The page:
Blame schools for disruptions
I am writing in response to Jonathan David Farley’s commentary, “Urban schools will fail if disruptive students remain” (Nov. 21). As a Baltimore resident and a social worker who has worked with children and families both in Baltimore and the surrounding counties, I argue that the opposite is true. Students become disruptive because schools are failing them.
When schools target black children as young as 4 years old, suspending them at rates much higher than white children, schools are failing. When schools don’t recognize trauma and instead label it as hyperactivity and disruptive behavior and do not invest in mental health resources for children and families, schools are failing. When teacher prep programs and ongoing professional development activities fail to address racism and implicit bias, leading to incidents such as the teacher recently fired from Harlem Park Middle, schools are failing.
Expelling children so they can “rot in jail but … have the opportunity to get their GEDs”? Unless Mr. Farley is writing satire, this solution is exactly how schools and our communities are failing. Until we recognize the worth and dignity of every child, until we stop making school about testing and measuring every move that students and teachers make, we will continue to fail and children will continue to pay the cost over and over again throughout the course of their lives. It is on schools to push harder for effective professional development for staff and for mental health resources for students as well as staff.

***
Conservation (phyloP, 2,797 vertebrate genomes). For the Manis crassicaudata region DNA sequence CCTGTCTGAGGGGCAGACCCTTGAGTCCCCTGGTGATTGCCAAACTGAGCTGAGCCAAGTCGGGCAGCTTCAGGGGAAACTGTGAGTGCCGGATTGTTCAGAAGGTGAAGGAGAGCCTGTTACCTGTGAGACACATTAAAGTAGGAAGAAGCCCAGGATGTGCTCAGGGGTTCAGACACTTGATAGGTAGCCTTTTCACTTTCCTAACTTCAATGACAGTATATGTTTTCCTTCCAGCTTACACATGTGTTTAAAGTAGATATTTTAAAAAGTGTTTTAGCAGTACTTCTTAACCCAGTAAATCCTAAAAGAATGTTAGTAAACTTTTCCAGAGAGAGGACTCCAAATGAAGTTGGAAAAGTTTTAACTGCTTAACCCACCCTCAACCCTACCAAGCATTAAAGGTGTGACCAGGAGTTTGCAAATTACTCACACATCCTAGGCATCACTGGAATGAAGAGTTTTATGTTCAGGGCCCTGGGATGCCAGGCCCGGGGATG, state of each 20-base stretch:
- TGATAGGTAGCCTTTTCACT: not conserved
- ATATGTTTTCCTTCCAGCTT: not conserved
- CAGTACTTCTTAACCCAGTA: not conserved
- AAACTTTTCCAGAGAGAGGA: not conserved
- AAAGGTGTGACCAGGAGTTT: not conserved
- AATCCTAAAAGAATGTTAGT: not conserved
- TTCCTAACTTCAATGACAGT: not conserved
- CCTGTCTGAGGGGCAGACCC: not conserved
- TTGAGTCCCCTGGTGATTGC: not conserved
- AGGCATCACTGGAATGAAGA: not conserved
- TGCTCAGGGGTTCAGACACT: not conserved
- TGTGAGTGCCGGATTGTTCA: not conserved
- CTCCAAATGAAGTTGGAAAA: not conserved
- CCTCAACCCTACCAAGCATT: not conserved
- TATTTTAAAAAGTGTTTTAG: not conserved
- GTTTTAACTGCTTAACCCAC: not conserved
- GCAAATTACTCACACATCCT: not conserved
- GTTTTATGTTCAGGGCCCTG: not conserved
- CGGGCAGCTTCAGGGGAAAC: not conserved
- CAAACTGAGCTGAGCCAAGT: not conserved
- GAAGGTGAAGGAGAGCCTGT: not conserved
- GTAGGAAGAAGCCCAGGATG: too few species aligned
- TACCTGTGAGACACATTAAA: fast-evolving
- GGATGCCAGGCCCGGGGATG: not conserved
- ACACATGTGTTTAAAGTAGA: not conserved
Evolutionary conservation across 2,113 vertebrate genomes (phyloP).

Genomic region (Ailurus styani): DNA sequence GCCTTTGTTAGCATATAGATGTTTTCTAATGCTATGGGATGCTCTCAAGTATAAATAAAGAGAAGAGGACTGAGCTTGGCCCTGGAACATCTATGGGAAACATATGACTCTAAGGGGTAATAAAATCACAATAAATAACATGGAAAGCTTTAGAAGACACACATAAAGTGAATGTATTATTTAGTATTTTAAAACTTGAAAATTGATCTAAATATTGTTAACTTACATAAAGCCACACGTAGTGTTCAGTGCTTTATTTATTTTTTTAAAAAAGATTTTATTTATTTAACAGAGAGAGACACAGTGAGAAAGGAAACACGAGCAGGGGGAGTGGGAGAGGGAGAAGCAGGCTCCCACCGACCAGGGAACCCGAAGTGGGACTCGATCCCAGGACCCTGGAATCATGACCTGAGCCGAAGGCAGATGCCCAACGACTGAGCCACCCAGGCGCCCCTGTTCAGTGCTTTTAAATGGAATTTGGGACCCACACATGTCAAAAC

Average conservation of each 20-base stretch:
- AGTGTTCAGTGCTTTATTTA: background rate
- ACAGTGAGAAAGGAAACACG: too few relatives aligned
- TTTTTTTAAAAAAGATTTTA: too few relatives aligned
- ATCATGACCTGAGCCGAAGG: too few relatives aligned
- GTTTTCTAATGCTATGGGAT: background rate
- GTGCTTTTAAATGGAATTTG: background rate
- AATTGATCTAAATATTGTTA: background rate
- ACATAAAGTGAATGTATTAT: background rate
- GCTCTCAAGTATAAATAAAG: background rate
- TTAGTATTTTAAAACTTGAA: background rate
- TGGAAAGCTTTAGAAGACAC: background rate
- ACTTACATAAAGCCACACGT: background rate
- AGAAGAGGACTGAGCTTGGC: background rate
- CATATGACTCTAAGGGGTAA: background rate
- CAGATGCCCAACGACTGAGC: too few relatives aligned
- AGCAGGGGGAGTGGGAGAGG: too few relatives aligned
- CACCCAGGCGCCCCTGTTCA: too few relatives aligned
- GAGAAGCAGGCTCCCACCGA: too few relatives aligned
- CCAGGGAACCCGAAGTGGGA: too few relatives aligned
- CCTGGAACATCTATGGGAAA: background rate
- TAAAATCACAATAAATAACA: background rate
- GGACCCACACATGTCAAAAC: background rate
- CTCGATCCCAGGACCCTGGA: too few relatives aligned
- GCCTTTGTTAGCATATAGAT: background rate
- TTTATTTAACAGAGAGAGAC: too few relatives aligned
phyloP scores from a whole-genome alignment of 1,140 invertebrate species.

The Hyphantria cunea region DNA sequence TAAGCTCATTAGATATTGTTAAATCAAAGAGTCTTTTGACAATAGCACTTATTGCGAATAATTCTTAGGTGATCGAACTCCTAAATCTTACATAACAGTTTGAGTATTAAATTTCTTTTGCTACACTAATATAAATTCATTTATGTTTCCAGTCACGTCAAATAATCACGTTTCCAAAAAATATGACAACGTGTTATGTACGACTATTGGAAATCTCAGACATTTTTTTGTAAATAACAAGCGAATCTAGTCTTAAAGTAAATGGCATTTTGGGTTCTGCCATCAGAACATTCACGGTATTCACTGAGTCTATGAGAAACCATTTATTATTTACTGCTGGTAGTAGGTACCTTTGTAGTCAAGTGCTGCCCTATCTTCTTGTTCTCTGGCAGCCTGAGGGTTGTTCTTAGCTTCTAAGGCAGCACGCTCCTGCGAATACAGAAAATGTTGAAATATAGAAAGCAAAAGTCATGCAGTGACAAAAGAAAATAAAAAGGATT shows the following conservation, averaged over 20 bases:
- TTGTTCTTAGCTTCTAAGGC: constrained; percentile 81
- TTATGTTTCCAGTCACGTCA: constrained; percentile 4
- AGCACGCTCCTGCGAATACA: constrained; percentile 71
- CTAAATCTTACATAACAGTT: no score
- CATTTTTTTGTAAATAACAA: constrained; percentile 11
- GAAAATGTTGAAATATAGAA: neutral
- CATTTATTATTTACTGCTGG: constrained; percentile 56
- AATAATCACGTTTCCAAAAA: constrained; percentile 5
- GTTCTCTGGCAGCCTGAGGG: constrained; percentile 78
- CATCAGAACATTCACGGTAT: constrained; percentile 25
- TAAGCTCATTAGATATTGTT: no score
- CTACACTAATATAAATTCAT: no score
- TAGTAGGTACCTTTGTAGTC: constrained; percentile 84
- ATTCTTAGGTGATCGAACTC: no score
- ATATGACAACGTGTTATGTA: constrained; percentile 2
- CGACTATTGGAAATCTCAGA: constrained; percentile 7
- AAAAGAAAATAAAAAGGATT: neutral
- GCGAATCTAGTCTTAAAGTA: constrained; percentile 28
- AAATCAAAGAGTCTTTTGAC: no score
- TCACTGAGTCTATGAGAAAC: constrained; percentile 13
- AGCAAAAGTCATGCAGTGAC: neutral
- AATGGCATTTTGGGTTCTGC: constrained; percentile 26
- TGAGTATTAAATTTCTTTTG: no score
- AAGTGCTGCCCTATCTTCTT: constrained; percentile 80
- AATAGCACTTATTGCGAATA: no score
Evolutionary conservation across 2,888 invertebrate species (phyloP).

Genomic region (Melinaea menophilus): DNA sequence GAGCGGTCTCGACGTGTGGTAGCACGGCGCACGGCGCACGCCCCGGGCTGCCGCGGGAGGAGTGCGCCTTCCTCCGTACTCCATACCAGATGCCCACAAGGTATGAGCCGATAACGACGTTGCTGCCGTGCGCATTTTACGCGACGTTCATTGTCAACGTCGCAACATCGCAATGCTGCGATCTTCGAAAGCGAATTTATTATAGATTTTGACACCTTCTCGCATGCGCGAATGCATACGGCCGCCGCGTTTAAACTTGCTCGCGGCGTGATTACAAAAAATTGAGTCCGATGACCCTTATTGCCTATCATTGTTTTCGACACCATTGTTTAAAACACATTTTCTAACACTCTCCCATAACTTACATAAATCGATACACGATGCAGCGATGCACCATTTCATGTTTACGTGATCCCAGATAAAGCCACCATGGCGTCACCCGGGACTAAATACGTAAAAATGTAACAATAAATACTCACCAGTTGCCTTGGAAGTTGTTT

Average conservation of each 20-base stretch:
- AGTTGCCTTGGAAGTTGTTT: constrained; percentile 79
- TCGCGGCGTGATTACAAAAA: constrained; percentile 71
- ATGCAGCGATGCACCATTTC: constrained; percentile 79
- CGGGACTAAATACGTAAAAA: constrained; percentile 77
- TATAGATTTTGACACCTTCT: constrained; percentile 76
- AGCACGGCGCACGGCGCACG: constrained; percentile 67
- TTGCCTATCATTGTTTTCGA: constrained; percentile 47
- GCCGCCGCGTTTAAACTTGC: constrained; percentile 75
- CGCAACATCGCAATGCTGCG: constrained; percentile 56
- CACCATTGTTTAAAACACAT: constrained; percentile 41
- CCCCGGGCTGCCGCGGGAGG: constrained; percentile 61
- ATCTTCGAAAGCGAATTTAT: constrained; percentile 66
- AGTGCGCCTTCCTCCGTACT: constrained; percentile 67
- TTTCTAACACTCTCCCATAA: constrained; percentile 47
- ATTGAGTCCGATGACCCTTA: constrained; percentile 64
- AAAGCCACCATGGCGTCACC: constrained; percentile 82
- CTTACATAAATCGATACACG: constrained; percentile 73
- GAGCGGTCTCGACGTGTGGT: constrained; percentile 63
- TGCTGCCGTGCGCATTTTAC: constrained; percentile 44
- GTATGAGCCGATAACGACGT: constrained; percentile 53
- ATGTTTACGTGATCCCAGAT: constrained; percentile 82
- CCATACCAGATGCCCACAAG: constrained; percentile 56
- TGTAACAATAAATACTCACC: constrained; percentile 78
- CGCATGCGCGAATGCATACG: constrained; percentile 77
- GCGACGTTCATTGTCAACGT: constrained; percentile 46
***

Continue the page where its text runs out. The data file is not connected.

It is on each and every one of us to look at a child and see the person inside. To be curious to know that person’s story, to honor their dignity and worth, and to do all we can so each child is protected, empowered and celebrated. If that was how we, as adults, viewed the children in our midst, imagine the world we would create.